Out West Arts: Performance at the end of the world

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Hell Is For Children

October 29, 2009

A scene from Castellucci's Purgatorio

If you think you’ve seen it all on stage, you may want to catch the current offering from UCLA Live’s International Theater Festival, Purgatorio. The piece is from the mind of the Italian theater impresario Romeo Castellucci and his troupe, Socìetas Raffaello Sanzio. And while it is presented on its own here in Los Angeles, Purgatorio has two brethren, Paradiso and Inferno. While all three are inspired by Dante, there’s little about the single work on stage at UCLA’s Freud Playhouse that would tie it to that Italian masterpiece. It’s a complicated, highly psychoanalytic, and often visually gorgeous 100 minutes that may leave you feeling many ways, but certainly not bored in the end. Castellucci addresses themes of sin and redemption on a most primal level and that is bound not to be pretty.

I don't want to give too much away, but it should be noted that Purgatorio is not for children or the faint of heart. The show opens with a gauzy lit and highly-detailed domestic kitchen where a mother, known as “The First Star”, and son, “The Second Star”, go about typical redundant daily life. It’s pretty and so polished and reserved that the mise-en-scene just as easily suggests cinema as it does theater. Soon the father, “The Third Star”, arrives home and the banal expands with text projected on the scrim in front of the stage reinforcing the mundane non-events. And then things start to scream. In one of those David Lynch moments, things get dark really fast and you just know that some of the audience is going to walk out, which they do on cue. That’s not a judgment by the way, but for me it is one of those exciting things where people leave not because they’re bored, but more likely offended or upset. Which, all things considered, is pretty remarkable for a play to be so harrowing that people leave because a nerve has been touched.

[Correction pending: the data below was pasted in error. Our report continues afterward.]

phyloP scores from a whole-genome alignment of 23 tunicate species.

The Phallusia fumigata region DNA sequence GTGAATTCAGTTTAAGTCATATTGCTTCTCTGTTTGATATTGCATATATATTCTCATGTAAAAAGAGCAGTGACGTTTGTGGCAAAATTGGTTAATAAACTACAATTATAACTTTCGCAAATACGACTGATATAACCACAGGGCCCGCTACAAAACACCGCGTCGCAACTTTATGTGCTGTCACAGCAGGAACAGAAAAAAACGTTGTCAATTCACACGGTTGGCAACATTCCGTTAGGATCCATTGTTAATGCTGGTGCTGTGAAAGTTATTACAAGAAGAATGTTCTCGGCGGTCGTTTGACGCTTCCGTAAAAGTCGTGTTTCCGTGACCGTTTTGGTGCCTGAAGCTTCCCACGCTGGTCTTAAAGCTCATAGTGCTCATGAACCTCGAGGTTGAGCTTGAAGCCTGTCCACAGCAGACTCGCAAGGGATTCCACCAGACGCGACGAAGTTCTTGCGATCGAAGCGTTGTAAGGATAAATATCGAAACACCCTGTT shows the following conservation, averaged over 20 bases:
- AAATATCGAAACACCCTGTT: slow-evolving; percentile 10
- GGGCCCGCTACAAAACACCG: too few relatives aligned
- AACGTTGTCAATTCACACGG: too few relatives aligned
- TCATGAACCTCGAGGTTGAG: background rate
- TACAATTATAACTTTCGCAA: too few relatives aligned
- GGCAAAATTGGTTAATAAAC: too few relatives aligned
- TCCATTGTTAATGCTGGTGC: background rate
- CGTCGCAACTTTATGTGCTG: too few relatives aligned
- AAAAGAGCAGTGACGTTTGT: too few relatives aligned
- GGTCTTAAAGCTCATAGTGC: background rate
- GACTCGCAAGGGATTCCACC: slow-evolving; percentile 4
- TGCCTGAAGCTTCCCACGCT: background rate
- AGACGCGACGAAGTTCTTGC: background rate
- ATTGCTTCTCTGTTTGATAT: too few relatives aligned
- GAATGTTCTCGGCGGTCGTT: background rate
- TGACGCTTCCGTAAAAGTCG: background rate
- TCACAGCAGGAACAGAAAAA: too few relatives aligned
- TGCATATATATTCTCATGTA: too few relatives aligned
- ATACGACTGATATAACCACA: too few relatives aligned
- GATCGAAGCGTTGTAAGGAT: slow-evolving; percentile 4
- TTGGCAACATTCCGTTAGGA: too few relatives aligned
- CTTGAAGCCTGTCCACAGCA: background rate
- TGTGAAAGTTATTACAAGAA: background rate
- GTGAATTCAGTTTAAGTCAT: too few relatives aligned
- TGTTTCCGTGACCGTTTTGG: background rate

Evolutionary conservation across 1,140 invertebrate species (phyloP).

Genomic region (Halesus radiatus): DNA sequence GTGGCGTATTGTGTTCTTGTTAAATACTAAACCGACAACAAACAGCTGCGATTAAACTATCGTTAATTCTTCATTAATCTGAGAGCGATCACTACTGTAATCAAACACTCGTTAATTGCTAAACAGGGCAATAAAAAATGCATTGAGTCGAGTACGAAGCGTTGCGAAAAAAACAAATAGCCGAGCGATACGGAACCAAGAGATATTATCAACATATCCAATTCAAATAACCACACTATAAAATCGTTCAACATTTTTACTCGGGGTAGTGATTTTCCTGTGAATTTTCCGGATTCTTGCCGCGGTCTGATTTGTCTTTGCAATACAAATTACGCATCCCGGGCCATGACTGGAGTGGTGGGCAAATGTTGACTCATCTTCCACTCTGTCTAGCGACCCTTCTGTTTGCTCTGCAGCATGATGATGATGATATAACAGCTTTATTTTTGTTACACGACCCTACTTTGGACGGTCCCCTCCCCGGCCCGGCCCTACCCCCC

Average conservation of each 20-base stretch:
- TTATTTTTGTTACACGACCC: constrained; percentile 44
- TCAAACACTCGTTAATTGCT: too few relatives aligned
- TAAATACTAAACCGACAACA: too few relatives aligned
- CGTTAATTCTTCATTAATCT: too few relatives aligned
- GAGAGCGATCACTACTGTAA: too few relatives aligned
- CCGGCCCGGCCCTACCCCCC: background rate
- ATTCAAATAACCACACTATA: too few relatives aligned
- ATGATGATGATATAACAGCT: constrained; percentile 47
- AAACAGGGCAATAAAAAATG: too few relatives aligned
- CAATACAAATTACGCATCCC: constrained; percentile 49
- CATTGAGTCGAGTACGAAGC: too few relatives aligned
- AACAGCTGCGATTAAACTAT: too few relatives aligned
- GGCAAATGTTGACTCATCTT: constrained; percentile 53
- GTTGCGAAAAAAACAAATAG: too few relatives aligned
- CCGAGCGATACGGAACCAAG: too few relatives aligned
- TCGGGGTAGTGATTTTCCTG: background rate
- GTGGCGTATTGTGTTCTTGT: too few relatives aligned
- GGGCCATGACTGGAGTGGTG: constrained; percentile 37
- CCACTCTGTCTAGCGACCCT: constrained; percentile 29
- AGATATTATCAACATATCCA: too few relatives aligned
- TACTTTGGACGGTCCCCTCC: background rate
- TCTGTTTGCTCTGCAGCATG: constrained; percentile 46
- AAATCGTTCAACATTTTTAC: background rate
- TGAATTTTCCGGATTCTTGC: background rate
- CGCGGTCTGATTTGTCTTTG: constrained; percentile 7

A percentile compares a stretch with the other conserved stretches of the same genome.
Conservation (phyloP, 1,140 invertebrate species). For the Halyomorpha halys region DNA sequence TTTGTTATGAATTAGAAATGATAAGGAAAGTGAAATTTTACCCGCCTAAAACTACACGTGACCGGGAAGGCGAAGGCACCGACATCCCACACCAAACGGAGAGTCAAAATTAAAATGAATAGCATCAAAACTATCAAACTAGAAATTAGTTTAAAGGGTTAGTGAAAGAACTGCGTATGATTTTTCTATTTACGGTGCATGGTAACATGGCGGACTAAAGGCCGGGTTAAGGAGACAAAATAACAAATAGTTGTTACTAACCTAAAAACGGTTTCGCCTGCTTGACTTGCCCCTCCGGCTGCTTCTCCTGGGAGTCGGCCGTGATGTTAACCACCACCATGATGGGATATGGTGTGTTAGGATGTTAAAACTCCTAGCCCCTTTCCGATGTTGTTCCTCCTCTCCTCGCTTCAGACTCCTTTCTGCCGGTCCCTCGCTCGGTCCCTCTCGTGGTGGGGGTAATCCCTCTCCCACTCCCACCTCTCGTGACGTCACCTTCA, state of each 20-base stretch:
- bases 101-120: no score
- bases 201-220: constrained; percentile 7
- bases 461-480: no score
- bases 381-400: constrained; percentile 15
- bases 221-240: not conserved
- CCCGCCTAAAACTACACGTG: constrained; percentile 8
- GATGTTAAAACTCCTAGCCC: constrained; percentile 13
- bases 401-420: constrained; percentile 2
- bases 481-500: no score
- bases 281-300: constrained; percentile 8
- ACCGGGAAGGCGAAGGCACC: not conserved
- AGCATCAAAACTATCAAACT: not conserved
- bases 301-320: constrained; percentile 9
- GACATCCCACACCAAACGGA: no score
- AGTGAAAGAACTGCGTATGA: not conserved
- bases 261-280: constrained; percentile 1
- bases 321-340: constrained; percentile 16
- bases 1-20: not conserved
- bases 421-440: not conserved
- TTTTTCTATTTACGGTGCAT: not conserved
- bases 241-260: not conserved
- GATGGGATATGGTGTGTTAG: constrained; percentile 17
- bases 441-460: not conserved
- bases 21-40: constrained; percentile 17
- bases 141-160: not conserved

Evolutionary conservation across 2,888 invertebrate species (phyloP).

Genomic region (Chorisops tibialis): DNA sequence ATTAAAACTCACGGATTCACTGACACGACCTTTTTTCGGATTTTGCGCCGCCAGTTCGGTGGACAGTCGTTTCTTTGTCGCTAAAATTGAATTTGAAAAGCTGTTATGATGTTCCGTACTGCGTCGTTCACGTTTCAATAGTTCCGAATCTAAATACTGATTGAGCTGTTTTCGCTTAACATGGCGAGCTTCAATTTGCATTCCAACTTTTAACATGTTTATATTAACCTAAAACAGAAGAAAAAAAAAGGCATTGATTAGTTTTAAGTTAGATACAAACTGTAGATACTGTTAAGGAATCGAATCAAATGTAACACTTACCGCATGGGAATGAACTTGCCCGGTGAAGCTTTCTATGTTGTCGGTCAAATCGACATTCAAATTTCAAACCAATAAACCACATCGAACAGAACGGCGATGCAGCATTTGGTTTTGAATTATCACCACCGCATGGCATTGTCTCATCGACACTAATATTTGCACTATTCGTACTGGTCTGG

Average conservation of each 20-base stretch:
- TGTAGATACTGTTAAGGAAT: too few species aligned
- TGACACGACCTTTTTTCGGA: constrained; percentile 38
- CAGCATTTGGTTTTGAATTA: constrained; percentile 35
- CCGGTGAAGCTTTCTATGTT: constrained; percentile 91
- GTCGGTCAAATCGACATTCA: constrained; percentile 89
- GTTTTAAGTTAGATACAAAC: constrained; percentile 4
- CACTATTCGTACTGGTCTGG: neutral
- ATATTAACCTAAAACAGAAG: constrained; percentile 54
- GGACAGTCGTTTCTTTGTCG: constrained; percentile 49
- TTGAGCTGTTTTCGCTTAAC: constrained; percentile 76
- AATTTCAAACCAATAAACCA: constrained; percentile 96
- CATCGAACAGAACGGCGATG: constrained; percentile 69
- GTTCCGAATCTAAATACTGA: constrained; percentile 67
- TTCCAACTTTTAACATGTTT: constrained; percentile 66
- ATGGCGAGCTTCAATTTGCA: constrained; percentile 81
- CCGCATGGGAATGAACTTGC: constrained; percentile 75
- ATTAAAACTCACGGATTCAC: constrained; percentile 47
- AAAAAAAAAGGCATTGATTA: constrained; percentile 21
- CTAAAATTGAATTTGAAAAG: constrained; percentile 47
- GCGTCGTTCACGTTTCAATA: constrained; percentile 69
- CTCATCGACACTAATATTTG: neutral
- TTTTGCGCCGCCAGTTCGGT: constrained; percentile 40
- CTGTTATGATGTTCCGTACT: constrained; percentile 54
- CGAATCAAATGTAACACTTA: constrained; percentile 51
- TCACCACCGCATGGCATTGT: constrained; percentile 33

And then gears shift again into a third act where the screaming stops and things really get loud. The final scenes go through the looking glass complete with floral video, an art installation, two new actors recast in roles from the first half, and loud industrial music. There’s a lot to look at and think about. Honestly, I’m not sure what it all means, but it has to be seen to be believed. In all fairness, there are some frankly manipulative bits to Purgatorio, but isn’t that what all theater is to begin with anyway? This is an evening with some bite to it, and it's worth your consideration on Friday or Saturday night in the last two performances at UCLA this weekend.


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